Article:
* Takes a learn-by-example approach that teaches you to avoid common errors by asking the appropriate questions of your own interface designs.
* Includes two complete war stories, drawn from the author's personal experience, that describe in detail the challenges faced by UI engineers.
* Covers bloopers in a wide range of categories: GUI components, layout and appearance, text messages, interaction strategies, Web site design, responsiveness issues, management decision-making, and even more at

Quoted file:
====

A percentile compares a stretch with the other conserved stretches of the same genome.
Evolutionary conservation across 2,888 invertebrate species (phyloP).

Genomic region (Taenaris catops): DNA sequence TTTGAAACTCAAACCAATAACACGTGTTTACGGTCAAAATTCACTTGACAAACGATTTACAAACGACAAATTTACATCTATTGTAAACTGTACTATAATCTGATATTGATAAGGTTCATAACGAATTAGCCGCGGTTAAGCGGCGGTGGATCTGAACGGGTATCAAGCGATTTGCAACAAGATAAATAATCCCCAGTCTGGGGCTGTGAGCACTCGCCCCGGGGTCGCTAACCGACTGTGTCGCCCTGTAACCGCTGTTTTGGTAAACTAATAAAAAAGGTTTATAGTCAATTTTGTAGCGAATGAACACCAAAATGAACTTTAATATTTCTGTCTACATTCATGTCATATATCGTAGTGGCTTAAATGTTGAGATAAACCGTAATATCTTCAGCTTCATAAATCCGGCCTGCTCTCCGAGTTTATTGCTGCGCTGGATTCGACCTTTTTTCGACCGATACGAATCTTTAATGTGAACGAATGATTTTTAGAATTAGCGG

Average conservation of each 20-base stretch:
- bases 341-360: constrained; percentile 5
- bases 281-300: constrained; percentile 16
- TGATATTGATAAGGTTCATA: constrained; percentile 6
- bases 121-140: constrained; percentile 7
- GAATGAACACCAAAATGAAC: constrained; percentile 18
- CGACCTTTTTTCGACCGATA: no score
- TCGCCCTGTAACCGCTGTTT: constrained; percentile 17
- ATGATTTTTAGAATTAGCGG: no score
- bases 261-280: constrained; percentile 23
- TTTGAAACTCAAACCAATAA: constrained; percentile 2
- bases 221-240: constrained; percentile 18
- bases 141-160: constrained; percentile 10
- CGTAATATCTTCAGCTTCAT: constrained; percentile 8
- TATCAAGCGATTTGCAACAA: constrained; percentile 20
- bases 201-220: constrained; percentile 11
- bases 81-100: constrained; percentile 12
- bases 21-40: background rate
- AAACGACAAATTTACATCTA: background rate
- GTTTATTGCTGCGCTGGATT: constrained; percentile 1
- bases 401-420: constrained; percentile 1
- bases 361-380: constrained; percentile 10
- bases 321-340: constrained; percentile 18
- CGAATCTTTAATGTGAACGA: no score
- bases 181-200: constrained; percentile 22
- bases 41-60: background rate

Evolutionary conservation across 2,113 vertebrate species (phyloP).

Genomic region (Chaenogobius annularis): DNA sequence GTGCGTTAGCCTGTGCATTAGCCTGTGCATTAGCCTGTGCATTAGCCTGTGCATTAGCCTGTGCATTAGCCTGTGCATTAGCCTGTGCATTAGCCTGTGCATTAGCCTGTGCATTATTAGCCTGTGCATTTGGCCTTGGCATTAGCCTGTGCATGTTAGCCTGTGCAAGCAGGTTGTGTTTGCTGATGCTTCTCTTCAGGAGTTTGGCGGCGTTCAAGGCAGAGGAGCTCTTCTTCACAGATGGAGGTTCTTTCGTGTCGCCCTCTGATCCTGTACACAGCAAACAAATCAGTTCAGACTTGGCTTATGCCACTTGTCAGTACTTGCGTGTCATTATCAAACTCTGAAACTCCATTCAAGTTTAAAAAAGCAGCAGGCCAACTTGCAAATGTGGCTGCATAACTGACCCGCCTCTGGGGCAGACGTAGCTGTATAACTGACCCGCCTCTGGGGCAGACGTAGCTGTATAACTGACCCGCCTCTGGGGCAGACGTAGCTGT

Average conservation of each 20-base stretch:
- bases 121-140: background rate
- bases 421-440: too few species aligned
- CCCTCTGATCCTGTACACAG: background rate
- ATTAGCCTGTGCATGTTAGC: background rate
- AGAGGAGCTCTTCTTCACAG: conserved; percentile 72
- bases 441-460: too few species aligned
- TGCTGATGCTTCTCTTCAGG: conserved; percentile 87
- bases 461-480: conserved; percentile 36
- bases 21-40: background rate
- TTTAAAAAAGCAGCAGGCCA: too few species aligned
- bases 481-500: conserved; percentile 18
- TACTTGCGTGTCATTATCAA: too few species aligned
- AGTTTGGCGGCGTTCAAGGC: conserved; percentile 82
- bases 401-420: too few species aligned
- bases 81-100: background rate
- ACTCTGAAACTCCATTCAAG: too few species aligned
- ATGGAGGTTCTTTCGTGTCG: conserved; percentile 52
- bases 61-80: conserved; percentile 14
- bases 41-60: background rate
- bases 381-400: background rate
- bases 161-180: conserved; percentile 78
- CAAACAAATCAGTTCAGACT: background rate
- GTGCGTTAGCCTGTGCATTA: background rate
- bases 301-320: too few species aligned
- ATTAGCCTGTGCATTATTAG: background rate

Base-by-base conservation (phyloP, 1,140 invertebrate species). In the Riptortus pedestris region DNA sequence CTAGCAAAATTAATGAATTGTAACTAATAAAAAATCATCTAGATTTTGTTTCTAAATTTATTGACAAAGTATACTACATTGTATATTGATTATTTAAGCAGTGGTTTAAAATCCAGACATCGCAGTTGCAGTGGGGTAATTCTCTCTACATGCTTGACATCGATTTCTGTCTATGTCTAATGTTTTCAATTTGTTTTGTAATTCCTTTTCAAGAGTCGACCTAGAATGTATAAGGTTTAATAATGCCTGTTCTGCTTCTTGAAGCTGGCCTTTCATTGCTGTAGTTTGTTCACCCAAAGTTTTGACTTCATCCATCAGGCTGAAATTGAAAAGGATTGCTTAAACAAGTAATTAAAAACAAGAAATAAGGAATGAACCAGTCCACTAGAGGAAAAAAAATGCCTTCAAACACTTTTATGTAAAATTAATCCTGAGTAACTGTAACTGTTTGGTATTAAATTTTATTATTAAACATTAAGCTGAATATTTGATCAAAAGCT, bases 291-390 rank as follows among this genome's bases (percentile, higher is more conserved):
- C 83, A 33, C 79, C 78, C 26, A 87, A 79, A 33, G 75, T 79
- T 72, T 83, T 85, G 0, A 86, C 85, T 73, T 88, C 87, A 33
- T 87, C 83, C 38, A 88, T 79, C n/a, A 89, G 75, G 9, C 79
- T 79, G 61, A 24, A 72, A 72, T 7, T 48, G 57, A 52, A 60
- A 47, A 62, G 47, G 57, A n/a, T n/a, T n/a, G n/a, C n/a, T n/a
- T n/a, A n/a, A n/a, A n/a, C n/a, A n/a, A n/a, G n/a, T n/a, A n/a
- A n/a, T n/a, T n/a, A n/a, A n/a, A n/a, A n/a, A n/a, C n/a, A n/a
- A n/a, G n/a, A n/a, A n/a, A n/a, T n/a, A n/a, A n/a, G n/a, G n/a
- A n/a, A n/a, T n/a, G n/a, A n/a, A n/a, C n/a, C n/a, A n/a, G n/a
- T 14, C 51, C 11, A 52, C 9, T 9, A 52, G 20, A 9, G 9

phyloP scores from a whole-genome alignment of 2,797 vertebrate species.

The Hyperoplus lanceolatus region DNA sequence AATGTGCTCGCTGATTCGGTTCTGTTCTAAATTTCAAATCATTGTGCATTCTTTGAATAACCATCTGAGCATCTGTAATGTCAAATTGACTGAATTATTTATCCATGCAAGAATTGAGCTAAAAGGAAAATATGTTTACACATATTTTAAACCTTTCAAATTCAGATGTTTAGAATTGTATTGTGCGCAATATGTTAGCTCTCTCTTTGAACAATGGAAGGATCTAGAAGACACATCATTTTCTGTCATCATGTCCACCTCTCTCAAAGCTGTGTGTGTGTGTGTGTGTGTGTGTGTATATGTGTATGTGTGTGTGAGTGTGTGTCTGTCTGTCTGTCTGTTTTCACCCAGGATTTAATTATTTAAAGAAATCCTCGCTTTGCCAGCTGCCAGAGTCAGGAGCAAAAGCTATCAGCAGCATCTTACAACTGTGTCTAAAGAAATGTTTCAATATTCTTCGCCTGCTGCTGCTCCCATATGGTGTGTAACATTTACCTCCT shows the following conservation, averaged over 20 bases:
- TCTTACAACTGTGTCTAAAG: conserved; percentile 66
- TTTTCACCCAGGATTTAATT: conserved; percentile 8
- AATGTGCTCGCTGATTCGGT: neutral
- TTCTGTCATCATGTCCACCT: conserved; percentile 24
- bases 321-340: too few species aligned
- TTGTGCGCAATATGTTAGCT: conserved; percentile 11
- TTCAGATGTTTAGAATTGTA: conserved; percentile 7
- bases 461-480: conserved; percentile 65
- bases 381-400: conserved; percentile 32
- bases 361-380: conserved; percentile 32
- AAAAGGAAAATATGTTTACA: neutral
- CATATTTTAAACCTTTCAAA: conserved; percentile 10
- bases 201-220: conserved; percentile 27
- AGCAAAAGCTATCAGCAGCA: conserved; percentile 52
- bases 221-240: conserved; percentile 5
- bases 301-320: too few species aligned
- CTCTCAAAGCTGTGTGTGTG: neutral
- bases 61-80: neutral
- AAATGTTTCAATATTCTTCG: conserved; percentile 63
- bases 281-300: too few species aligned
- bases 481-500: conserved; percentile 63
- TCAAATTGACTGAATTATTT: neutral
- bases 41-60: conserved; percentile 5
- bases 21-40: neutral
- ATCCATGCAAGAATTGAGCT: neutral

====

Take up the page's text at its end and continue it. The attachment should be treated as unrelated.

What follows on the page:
* Organized and formatted based on the results of its own usability testing--so you can quickly find the information you need, packaged in easily digested pieces.
*Announcing the sequel: Web Bloopers. Totally devoted to the Web. Go to

Reader review(s):

A perfect companion for "official" user interface guidelines, May 22, 2000